Billy Taylor has consistently selected artists of exceptional stature to accompany him and the combination of piano, bass and drums is one which pleases even the most uninitiated ear. The Trio’s comfortable blend of musicianship creates a rapport between its members nearly as infectious as the music itself.
In jazz parlance, the Billy Taylor trio cooks; its compelling rhythms move even the impassive.
This cohesive and dynamic unit has been entertaining at home and abroad while serving as a super sales instrument for jazz by providing a better understanding of American music.
Over the years, the Billy Taylor Trio has included:
Charles Mingus, Earl May, Oscar Pettiford, Paul West, Chris White, Larry Ridley, Joe Benjamin, George Duvivier, Bob Cranshaw, Dave Williams, Buster Williams, Lisle Atkinson, Aaron Bell, Martin Rivera, Wilbur Bascomb, Victor Gaskin, Doug Watkins, Henry Grimes, Clyde Lombardi, John Levy and Chip Jackson.
Jo Jones, Kenny Dennis, Grady Tate, Dave Bailey, Billy Cobham, Bobby Thomas, Candido, Grassella Oliphant, Harold White, Joe Harris, Leonard Gaskin, Charlie Smith, Denzil Best, Ed Thigpen, Percy Bryce, Freddie Waits, Harold White, Walter Perkins, Ray Mosca, Kenny Dennis, Frank Gant, Louis Hayes, Richie Pratt, Keith Copeland, Curtis Boyd, Steve Johns and Winard Harper.
listings of TV and radio appearances, video, notable performances, a press kit for print AND for the web, quotes from critics
- “Bam! A lesson in cooking lyricism. America’s foremost jazz missionary strikes again…(He excludes a) rollicking pulse and earthy feeling…in musical performance.” – Newsday
“His playing is subtle, virtuosic and at times elegant.” – Atlanta Journal-Constitution
“One of those rare artists who is also a scholar of his art.” – Los Angeles Daily News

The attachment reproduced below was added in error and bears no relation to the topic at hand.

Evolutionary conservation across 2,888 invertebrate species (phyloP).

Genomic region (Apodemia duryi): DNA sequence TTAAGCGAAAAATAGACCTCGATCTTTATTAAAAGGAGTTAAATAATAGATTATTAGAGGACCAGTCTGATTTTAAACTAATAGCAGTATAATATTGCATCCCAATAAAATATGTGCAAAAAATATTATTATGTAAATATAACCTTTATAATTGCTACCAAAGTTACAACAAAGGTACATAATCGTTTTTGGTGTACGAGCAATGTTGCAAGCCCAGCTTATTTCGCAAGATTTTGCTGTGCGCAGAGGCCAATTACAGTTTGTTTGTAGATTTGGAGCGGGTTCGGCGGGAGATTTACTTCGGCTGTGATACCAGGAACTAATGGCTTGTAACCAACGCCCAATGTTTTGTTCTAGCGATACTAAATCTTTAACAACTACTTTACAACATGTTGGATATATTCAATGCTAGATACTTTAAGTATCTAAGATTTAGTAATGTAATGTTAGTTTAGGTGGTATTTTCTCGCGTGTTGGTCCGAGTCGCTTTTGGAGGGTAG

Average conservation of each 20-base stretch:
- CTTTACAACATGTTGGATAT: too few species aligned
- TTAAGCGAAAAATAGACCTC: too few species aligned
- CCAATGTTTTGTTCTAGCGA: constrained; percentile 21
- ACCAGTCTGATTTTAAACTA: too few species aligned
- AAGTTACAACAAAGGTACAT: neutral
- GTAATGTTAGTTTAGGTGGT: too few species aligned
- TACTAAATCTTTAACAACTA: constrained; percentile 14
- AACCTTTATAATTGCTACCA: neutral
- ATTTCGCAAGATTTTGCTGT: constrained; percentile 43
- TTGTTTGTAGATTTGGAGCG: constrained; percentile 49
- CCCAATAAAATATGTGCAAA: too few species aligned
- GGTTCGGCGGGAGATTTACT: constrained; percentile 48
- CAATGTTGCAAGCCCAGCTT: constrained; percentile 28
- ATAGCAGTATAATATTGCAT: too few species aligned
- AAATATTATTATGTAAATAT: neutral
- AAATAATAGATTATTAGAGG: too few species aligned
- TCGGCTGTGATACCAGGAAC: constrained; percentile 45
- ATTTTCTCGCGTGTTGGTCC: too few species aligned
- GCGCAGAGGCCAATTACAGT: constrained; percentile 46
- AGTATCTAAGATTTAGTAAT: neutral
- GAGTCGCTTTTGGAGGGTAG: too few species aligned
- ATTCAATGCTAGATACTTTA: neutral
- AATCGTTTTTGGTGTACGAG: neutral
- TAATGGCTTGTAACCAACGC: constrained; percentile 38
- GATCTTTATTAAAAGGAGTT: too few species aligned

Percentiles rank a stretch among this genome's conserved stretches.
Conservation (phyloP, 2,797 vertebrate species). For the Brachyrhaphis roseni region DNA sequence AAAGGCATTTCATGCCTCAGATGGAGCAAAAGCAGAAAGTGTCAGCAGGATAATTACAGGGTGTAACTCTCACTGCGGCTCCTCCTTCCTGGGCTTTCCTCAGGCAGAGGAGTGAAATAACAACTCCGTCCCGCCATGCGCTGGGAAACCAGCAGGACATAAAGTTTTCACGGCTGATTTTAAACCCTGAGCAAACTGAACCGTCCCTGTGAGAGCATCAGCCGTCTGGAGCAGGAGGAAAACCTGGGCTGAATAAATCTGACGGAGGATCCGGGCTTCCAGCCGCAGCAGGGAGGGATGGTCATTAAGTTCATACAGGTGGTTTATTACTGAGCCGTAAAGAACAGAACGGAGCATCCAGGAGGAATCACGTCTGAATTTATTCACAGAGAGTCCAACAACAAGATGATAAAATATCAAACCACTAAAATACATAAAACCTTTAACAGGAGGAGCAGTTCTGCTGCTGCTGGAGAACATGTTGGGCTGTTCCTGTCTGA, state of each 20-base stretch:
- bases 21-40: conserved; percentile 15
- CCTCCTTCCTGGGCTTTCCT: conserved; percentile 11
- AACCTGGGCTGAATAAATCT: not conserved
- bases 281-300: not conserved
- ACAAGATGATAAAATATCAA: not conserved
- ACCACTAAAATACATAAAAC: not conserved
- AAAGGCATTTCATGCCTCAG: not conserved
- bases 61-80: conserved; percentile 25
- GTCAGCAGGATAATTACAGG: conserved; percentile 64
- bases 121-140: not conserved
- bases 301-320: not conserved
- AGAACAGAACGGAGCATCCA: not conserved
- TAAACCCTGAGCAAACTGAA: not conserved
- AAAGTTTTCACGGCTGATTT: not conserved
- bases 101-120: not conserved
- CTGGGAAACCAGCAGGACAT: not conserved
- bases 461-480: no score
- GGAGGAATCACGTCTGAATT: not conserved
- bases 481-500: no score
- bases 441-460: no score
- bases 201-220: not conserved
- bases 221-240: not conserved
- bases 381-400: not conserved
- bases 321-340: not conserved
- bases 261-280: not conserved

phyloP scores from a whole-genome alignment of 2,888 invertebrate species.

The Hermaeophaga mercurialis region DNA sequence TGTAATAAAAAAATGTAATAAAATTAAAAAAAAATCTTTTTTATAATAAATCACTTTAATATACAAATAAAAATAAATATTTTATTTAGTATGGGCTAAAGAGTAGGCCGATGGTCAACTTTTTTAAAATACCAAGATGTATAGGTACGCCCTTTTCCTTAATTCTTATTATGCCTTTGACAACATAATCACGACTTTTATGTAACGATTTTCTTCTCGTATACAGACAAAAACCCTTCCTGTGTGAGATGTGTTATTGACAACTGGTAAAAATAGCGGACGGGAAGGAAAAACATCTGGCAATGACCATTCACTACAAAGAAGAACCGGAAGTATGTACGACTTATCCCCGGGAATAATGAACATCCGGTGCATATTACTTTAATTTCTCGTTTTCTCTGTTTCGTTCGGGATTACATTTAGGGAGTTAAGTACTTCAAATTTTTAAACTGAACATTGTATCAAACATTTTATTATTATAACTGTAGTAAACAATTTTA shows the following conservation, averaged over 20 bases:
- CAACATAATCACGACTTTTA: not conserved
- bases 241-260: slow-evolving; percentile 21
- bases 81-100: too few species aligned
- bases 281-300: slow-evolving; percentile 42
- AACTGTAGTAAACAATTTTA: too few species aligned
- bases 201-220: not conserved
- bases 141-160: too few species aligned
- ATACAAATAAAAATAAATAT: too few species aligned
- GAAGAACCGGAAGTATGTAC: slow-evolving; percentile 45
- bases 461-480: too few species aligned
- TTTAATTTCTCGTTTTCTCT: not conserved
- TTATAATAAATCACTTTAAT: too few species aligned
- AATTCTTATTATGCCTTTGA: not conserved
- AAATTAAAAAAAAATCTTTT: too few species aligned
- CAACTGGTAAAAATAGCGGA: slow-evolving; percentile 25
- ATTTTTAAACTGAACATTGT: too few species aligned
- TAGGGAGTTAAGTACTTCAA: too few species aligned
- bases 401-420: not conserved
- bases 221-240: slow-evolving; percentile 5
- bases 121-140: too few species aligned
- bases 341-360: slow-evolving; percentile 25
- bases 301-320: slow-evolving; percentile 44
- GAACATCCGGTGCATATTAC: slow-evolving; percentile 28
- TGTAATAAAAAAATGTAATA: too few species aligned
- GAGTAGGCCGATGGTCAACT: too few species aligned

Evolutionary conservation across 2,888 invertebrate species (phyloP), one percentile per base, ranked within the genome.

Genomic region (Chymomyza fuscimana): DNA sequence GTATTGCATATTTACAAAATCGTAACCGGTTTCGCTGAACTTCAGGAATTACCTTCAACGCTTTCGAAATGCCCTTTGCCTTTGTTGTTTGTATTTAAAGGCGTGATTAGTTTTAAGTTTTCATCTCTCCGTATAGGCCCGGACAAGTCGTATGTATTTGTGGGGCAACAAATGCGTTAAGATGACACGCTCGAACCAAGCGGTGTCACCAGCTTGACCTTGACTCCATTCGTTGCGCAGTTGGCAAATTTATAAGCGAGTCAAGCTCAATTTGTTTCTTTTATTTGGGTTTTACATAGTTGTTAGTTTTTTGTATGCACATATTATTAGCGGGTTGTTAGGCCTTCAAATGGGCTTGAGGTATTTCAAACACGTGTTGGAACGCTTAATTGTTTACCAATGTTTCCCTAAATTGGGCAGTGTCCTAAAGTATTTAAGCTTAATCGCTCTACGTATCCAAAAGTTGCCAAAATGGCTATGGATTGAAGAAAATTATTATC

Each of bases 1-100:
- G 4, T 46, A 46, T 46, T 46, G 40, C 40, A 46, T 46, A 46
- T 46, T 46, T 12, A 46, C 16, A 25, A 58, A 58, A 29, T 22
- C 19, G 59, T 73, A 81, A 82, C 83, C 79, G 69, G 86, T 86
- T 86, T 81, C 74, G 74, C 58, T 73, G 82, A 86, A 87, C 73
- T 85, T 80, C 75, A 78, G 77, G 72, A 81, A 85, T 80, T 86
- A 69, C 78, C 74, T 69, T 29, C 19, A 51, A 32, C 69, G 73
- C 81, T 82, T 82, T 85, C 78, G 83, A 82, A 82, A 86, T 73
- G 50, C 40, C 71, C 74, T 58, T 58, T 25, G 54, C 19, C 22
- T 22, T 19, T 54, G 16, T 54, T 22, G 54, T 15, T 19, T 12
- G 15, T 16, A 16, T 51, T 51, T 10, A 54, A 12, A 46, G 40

“Taylor’s melodic bebop provides awe and entertainment in equal measures.”
The New Yorker
“One of Jazz’s premiere pianists, educators and public figures.”
“Taylor is an engaging and stylish player, an easy-going crowd pleaser.”
“The venerable pianist is as elegant a stylist as they come.” -The New Yorker
“He articulates (Jazz) history with candor and verve. He deserves thanks, as well as applause. Billy Taylor is the model Jazz polymath.”
Piano & Keyboard
“Taylor’s playing is…a cheerful stewpot of overstuffed arpeggios, cascading glissandos, thickly rhythmic bass patterns and frantic be-bop runs.”
The New York Post
“The most exciting pianist in the jazz world today and its most articulate spokesman.”
“The music and mind of Billy Taylor projects a maturity and wealth of ideas. To communicate with Taylor is to go beyond the limits that confine jazz and enter a world of history, mystery and sound.”
“Taylor’s chops are dazzling…”
Jazz & Blues Report
“Billy Taylor is, indeed, the jazz worlds urban griot, its historian, master musician, educator, story teller, sage and evangelical bearer of the good news alive and well in the music.”
and an MP3 of one of his most famous songs, “I Wish I Knew How to Be Free.” Excellent resource – good job.